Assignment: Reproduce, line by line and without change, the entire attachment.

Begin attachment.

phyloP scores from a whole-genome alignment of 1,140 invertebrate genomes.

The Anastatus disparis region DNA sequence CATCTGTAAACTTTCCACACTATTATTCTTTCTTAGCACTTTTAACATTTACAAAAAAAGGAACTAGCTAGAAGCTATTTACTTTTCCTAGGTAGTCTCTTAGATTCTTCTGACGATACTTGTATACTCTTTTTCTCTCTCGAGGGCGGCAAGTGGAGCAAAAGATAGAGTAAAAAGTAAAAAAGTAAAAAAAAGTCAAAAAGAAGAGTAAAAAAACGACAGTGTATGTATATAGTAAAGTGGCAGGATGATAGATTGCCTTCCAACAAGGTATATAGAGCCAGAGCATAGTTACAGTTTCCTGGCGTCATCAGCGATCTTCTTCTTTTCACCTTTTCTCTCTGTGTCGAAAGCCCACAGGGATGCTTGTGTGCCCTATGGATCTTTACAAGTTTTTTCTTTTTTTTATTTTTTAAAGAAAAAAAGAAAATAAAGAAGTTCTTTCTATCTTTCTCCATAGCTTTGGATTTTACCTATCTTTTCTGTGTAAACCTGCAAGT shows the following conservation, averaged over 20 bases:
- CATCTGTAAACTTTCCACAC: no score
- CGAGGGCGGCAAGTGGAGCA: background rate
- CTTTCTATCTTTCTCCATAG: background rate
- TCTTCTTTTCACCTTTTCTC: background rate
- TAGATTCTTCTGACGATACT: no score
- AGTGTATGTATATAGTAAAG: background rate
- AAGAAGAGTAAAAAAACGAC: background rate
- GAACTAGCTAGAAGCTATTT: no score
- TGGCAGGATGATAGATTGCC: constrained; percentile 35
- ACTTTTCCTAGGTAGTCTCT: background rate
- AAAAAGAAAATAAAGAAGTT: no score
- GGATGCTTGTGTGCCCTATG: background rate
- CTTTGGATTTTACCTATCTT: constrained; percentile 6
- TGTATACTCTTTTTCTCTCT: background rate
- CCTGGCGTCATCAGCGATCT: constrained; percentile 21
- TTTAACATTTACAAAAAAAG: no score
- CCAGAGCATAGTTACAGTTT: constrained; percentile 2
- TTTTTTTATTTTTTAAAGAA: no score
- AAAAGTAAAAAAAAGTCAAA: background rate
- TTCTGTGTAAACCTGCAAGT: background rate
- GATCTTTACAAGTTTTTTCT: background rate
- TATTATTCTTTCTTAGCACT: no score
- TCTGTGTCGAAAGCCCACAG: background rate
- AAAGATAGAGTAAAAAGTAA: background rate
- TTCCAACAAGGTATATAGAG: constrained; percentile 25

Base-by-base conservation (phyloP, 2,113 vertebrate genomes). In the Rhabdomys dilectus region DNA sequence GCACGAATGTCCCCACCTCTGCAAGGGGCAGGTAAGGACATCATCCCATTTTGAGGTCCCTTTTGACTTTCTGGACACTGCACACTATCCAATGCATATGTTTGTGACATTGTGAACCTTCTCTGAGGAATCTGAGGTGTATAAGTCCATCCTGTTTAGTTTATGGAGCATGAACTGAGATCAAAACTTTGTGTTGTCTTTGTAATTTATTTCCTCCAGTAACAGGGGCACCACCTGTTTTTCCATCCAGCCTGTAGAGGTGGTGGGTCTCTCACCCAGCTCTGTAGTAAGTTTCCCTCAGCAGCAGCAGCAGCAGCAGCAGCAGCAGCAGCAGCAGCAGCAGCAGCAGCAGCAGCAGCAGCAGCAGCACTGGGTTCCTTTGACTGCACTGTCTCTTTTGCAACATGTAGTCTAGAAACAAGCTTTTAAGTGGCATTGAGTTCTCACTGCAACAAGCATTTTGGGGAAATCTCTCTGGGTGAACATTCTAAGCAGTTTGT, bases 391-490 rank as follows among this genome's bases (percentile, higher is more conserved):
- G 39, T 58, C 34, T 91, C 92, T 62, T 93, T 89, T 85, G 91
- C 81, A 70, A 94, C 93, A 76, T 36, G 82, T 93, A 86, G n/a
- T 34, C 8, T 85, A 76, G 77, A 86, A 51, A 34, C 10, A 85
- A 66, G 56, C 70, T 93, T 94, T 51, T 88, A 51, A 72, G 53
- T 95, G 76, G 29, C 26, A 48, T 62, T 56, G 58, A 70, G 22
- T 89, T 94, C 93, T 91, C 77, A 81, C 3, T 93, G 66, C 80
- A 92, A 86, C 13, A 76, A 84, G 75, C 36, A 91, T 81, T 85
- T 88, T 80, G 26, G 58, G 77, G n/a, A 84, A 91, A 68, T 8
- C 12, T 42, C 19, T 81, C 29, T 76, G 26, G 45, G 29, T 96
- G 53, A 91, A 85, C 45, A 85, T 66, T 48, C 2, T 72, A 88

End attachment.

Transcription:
phyloP scores from a whole-genome alignment of 1,140 invertebrate genomes.

The Anastatus disparis region DNA sequence CATCTGTAAACTTTCCACACTATTATTCTTTCTTAGCACTTTTAACATTTACAAAAAAAGGAACTAGCTAGAAGCTATTTACTTTTCCTAGGTAGTCTCTTAGATTCTTCTGACGATACTTGTATACTCTTTTTCTCTCTCGAGGGCGGCAAGTGGAGCAAAAGATAGAGTAAAAAGTAAAAAAGTAAAAAAAAGTCAAAAAGAAGAGTAAAAAAACGACAGTGTATGTATATAGTAAAGTGGCAGGATGATAGATTGCCTTCCAACAAGGTATATAGAGCCAGAGCATAGTTACAGTTTCCTGGCGTCATCAGCGATCTTCTTCTTTTCACCTTTTCTCTCTGTGTCGAAAGCCCACAGGGATGCTTGTGTGCCCTATGGATCTTTACAAGTTTTTTCTTTTTTTTATTTTTTAAAGAAAAAAAGAAAATAAAGAAGTTCTTTCTATCTTTCTCCATAGCTTTGGATTTTACCTATCTTTTCTGTGTAAACCTGCAAGT shows the following conservation, averaged over 20 bases:
- CATCTGTAAACTTTCCACAC: no score
- CGAGGGCGGCAAGTGGAGCA: background rate
- CTTTCTATCTTTCTCCATAG: background rate
- TCTTCTTTTCACCTTTTCTC: background rate
- TAGATTCTTCTGACGATACT: no score
- AGTGTATGTATATAGTAAAG: background rate
- AAGAAGAGTAAAAAAACGAC: background rate
- GAACTAGCTAGAAGCTATTT: no score
- TGGCAGGATGATAGATTGCC: constrained; percentile 35
- ACTTTTCCTAGGTAGTCTCT: background rate
- AAAAAGAAAATAAAGAAGTT: no score
- GGATGCTTGTGTGCCCTATG: background rate
- CTTTGGATTTTACCTATCTT: constrained; percentile 6
- TGTATACTCTTTTTCTCTCT: background rate
- CCTGGCGTCATCAGCGATCT: constrained; percentile 21
- TTTAACATTTACAAAAAAAG: no score
- CCAGAGCATAGTTACAGTTT: constrained; percentile 2
- TTTTTTTATTTTTTAAAGAA: no score
- AAAAGTAAAAAAAAGTCAAA: background rate
- TTCTGTGTAAACCTGCAAGT: background rate
- GATCTTTACAAGTTTTTTCT: background rate
- TATTATTCTTTCTTAGCACT: no score
- TCTGTGTCGAAAGCCCACAG: background rate
- AAAGATAGAGTAAAAAGTAA: background rate
- TTCCAACAAGGTATATAGAG: constrained; percentile 25

Base-by-base conservation (phyloP, 2,113 vertebrate genomes). In the Rhabdomys dilectus region DNA sequence GCACGAATGTCCCCACCTCTGCAAGGGGCAGGTAAGGACATCATCCCATTTTGAGGTCCCTTTTGACTTTCTGGACACTGCACACTATCCAATGCATATGTTTGTGACATTGTGAACCTTCTCTGAGGAATCTGAGGTGTATAAGTCCATCCTGTTTAGTTTATGGAGCATGAACTGAGATCAAAACTTTGTGTTGTCTTTGTAATTTATTTCCTCCAGTAACAGGGGCACCACCTGTTTTTCCATCCAGCCTGTAGAGGTGGTGGGTCTCTCACCCAGCTCTGTAGTAAGTTTCCCTCAGCAGCAGCAGCAGCAGCAGCAGCAGCAGCAGCAGCAGCAGCAGCAGCAGCAGCAGCAGCAGCAGCAGCACTGGGTTCCTTTGACTGCACTGTCTCTTTTGCAACATGTAGTCTAGAAACAAGCTTTTAAGTGGCATTGAGTTCTCACTGCAACAAGCATTTTGGGGAAATCTCTCTGGGTGAACATTCTAAGCAGTTTGT, bases 391-490 rank as follows among this genome's bases (percentile, higher is more conserved):
- G 39, T 58, C 34, T 91, C 92, T 62, T 93, T 89, T 85, G 91
- C 81, A 70, A 94, C 93, A 76, T 36, G 82, T 93, A 86, G n/a
- T 34, C 8, T 85, A 76, G 77, A 86, A 51, A 34, C 10, A 85
- A 66, G 56, C 70, T 93, T 94, T 51, T 88, A 51, A 72, G 53
- T 95, G 76, G 29, C 26, A 48, T 62, T 56, G 58, A 70, G 22
- T 89, T 94, C 93, T 91, C 77, A 81, C 3, T 93, G 66, C 80
- A 92, A 86, C 13, A 76, A 84, G 75, C 36, A 91, T 81, T 85
- T 88, T 80, G 26, G 58, G 77, G n/a, A 84, A 91, A 68, T 8
- C 12, T 42, C 19, T 81, C 29, T 76, G 26, G 45, G 29, T 96
- G 53, A 91, A 85, C 45, A 85, T 66, T 48, C 2, T 72, A 88